Sunday, 4 August 2013

Secret fracking off the coast of California.

It emerged this week that hydraulic fracturing (fracking) has been in regular use in the oil fields of the Santa Barbara Channel off the coast of California since the late 1990s. There has been a moratorium on new drill leases in the area since a spill in 1969 which released over 11 million liters of crude oil into the ocean off the coast of Santa Barbara, covering over 60 km of beaches in oil and killing millions of seabirds, an even that led to the drafting of federal clean water laws.

Existing oil field leases and drilling platforms off the coast of southern California. San Francisco Chronicle.

Following a Freedom of Information request by The Associated Press, the U.S. Environmental Protection Agency has admitted that it has permitted the use of fracking to stimulate the production of additional oil from wells with declining productivity in areas where new wells would not have been permitted, apparently without the knowledge of officials from the State of California, who do not have juristritrcion over exploration projects more than three miles (4.8 km) from the shore, though they could potentially oppose permits if they feel water quality is likely to be threatened.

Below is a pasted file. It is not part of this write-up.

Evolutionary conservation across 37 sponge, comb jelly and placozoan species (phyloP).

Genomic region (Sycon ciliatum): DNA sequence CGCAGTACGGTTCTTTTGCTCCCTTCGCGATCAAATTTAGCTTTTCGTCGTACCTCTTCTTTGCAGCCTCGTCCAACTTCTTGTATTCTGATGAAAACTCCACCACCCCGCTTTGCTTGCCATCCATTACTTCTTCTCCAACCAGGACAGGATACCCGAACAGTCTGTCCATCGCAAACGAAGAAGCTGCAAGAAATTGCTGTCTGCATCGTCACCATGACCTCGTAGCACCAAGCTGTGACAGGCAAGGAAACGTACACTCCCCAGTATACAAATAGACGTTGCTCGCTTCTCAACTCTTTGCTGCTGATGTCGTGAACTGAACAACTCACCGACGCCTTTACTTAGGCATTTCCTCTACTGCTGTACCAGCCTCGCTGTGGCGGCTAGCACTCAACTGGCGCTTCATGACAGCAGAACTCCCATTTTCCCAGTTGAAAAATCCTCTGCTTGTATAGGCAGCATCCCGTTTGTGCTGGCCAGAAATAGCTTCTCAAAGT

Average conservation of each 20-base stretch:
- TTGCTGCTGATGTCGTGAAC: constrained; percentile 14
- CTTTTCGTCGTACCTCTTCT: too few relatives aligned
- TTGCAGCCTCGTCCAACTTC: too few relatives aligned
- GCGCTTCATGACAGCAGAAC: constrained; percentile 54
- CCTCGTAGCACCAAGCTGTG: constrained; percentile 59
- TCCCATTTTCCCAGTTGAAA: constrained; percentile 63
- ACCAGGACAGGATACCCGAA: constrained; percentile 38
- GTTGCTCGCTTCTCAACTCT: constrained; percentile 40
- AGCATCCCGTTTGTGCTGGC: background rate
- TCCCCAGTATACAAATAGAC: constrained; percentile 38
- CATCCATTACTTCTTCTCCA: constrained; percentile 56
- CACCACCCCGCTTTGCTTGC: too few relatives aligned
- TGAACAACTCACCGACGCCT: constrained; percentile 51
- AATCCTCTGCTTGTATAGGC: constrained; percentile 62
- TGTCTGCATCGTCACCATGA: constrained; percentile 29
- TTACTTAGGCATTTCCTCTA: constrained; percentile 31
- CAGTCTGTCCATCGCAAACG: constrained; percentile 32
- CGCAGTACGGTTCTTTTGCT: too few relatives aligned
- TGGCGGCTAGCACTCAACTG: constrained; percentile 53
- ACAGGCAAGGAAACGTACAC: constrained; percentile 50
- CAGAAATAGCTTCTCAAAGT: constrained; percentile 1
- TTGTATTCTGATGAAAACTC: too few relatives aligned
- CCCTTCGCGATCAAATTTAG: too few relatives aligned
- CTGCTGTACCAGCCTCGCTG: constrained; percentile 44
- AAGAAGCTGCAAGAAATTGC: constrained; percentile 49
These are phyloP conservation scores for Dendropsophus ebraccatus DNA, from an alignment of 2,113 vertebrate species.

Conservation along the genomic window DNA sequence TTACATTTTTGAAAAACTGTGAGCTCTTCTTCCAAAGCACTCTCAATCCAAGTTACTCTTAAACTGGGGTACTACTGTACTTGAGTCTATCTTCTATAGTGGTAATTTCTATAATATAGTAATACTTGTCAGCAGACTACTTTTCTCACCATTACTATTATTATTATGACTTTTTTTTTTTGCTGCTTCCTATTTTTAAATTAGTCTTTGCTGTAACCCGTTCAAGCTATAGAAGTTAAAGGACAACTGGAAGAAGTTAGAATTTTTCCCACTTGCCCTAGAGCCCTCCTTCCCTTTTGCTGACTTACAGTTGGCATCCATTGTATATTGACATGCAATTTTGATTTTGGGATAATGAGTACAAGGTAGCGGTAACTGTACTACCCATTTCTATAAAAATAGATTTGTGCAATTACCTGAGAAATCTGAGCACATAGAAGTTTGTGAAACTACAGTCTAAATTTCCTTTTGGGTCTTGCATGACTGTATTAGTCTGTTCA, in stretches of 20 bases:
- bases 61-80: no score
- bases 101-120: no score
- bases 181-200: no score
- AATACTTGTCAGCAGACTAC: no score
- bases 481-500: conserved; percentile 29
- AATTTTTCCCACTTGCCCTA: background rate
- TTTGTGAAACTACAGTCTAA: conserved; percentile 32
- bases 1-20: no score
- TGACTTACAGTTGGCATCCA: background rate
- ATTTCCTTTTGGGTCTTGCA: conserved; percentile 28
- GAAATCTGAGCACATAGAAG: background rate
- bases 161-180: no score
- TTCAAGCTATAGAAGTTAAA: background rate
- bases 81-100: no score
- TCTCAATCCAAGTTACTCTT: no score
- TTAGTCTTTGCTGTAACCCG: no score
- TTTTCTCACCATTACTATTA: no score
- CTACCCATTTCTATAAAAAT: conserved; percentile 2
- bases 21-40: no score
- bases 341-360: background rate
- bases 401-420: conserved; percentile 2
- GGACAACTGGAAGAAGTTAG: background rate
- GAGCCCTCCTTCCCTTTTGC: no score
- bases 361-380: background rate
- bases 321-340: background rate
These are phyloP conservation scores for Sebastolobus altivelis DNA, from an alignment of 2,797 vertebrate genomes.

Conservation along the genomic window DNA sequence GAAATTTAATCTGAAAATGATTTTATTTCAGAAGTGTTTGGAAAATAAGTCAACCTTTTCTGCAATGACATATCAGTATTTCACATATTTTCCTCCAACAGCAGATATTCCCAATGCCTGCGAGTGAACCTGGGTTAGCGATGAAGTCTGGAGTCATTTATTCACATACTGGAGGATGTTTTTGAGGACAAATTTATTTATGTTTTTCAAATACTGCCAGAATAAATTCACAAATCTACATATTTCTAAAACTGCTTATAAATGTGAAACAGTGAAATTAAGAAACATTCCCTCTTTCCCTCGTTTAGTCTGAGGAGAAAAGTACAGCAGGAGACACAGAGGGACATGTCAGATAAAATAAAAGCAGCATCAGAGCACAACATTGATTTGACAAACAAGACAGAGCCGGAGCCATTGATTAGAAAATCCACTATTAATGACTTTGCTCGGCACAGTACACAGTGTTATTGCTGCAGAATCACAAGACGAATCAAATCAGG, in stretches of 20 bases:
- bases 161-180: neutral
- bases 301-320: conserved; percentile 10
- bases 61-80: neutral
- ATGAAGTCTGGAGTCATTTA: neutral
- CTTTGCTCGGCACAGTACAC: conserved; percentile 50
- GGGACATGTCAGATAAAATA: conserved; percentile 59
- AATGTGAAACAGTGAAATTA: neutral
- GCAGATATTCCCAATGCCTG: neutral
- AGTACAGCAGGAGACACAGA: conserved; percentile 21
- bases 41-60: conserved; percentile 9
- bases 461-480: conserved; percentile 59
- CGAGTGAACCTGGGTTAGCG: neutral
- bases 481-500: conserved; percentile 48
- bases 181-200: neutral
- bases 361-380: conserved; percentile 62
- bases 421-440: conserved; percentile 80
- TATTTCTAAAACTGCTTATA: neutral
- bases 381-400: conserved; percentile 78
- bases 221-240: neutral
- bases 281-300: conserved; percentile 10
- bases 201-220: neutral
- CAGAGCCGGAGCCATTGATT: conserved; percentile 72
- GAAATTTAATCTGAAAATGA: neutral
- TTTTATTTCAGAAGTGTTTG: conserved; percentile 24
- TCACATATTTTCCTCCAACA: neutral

Hydraulic fracturing involves pumping water, sand and chemicals at high pressures into gas and oil bearing sediment, particularly non-porous strata such as shales and mudstones, in oder to break up the rocks and release the hydrocarbons. However it has been linked to raised seismic activity, and to pollution incidents deriving from both the release of hydrocarbons and chemicals used in the process, contentious issues in southern California. To make matters worse many chemicals that have been banned from use in the process on land in the US are not similarly banned from use off-shore, despite some being known to be harmful to marine organisms, and others never having been tested for use in this environment.


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